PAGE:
However, many horse owners think that horses simply munch on pasture grass to pass the time, although a horse is more even tempered if you can feed them on more forage requirements than grain.
However, the forage source needs to have a high level of energy or calories if the horse is going to be working at moderate to intense activity levels.
You horse will not have enough calories to maintain their good body condition if you only feed them hay that has six percent protein and thirtynine percent ADF or Acid Detergent fibre. ADF is basically a rough estimate of non-digestible fibre.
The quality of forage can be determined by the ADF value since the higher the ADF the poorer quality of the forage.
Owners often increase the amount of grain in the horse’s diet to make up the difference which can lead to horse becoming more excitable.
However, if you make sure your hay has up to twelve percent protein content and a low ADF for better fibre value then you will be giving your horse more calories per round and won’t have to give them as much grain which allows you to avoid a hyper horse.
You can also help provide your horse with energy through forage sources and shredded beet pulp products. There is actually more energy per pound in beet pulp then there is in alfalfa hay which can help maintain the weight of some of the hardest keepers without having to give your horse large amounts of grain.
For horses alfalfa is excellent forage but it’s obviously not perfect. Due to the high amount of protein in alfalfa the amount you feed a horse may need to be controlled.
Up to twenty-eight percent of protein can be found in alfalfa. Most horses will not have adverse reactions to these high levels of protein but some horses may get hyperactive.
Hyperactive behaviour can sometimes come from excessive protein intakes which cause an increase in blood nitrogen levels, at least in theory.
This can then alter certain metabolic hormones and in particular the thyroid hormones. However, in actual practice hay protein usually has to be fed in upward of more than 150 percent of the horse’s requirement in order to have an effect on attitude unlike starch or grain sources.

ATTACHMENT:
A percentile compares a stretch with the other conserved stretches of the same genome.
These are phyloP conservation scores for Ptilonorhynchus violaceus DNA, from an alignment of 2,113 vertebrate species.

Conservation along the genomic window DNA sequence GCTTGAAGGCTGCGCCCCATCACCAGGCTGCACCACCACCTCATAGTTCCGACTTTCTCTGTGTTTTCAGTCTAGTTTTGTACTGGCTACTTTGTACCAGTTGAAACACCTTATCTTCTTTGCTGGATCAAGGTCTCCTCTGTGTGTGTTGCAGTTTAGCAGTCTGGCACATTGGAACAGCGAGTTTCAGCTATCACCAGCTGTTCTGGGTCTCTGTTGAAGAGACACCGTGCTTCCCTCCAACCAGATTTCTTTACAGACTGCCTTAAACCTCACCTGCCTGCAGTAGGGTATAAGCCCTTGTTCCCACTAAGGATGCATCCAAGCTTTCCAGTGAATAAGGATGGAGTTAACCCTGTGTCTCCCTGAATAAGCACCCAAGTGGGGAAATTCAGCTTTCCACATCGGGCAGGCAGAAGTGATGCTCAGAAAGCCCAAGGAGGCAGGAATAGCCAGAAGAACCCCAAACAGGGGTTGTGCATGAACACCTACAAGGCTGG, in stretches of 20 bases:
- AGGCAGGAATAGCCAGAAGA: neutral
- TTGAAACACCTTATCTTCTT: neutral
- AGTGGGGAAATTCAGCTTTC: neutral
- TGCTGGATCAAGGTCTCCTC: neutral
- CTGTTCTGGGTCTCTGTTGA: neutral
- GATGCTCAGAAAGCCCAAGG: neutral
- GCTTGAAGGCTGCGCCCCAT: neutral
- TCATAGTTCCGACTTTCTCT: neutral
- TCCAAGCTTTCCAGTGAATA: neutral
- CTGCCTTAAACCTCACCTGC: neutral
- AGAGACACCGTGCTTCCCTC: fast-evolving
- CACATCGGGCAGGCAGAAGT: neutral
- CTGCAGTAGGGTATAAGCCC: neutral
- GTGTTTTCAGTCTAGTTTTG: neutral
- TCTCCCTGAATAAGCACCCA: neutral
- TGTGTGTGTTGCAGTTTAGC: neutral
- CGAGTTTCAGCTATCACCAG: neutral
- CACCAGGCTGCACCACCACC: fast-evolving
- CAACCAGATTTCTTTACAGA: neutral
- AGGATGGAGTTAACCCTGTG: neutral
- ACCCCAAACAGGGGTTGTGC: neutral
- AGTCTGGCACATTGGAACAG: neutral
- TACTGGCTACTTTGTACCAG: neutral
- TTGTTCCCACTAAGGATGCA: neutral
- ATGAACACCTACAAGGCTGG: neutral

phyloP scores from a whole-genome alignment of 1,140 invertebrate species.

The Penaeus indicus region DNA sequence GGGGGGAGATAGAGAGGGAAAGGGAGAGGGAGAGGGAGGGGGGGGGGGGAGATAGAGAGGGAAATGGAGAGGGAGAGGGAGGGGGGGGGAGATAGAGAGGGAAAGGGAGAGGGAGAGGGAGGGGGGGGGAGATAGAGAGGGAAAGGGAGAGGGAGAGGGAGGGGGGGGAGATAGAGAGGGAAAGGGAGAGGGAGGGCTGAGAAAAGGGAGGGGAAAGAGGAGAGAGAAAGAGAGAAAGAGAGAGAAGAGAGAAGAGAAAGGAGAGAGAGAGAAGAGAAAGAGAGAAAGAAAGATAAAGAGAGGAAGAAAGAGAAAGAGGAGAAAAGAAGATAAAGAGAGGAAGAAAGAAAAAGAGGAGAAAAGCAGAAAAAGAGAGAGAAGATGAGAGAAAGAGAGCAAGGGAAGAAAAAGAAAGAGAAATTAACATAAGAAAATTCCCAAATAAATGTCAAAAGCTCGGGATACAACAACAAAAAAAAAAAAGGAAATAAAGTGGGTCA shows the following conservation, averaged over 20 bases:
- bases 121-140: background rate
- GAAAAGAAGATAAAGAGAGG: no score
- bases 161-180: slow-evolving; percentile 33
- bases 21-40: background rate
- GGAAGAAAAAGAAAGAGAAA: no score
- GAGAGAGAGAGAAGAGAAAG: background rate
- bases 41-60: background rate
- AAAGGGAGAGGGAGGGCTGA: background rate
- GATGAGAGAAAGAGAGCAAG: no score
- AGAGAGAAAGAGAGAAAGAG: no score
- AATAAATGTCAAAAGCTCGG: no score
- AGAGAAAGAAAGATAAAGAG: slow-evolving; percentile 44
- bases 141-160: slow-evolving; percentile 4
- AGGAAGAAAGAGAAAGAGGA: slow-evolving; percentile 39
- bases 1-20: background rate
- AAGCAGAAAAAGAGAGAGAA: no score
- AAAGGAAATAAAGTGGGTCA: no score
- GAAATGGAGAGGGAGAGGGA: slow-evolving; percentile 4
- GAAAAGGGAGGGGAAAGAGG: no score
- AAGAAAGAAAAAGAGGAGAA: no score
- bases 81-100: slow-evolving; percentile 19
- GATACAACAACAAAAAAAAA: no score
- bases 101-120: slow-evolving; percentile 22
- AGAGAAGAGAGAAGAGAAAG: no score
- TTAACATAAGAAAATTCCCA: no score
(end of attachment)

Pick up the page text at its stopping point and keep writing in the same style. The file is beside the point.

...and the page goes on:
Many owners blame their horse’s excitability on grain, especially the sweet feed and its molasses. However, this is an incorrect assumption. The problem can be caused by the amount of sweet feed given to the horse and not the sweet feed itself. Elevated blood glucose levels results from feeding excessive pounds of grain to a horse.
Another false accusation is that corn makes horses hyperactive. The energy and density difference between corn and other grains such as oats and barley are misunderstood by people. Only about thirty percent more calories per pound is found in corn compared to oats and it weight seventy-five percent more per bushel.
In practical terms this means that you would actually feed your horse more than twice as many calories if you fed one gallon of corn in place of one gallon of oats. While this can make a horse hyperactive it is not really the corn that is the culprit.
What makes a horse hyperactive is the fact that the owner doubles the horse’s energy intake. You likely won’t see any difference in behaviour if you replace one gallon of oats with a half-gallon of corn since the energy intake is the same.
When formulated correctly and in a balanced ration corn can be a wonderful ingredient. Even though corn is high in fat is will not alter behaviour by itself as long as it is fed properly in a quality mixed feed.
The Connection Between Supplements and Behaviour
A variety of supplements may affect a horse’s behaviour even though some horses are just more active than others. For this purpose alone some horses are sold. There are over-the-counter calming nutritional agents such as thiamine and magnesium which affect the central nervous system.
Green grass, green hay and yeast all contain thiamine. Thiamine also plays an important role in carbohydrate metabolism and in nerve transmission. It is a common element used to calm horses that are excitable.
Studies show that diminished spontaneous activity in a horse can be achieved through a fatcontaining diet and lecithin. In human medicine high-fat diets are now being used to modify certain hyperactive syndromes.
Good nutrition, growth and health rely on amino acids. In both horse and human nutrition tryptophan has been used to provide a calming effect.
However, tryptophan will only have a calming effect in humans or horses if it is fed in increased levels and the person or horse has the inability to produce enough tryptophan and its metabolites on their own due to a deficiency in the enzyme system with is predominantly determined by genetics.
Magnesium must be kept in balance with calcium, copper and manganese for the body to function correctly and it is vital to help with bone development. Animals can become depressed and unresponsive to stimuli when they are fed very high levels of calcium.
Herbal therapy for horses has very little research. A “natural” ingredient isn’t always good for your horse. Compounds such as alkaloids, volatile oils and vitamins can be found in herbs which depress the central nervous system and can result in a calming effect.
Catnip, chamomile, passion flower, hops and ginseng are all herbal agents that have been known to have a sedating effect on the nervous system. Feed and tack shops sell several of these herbs over the counter.
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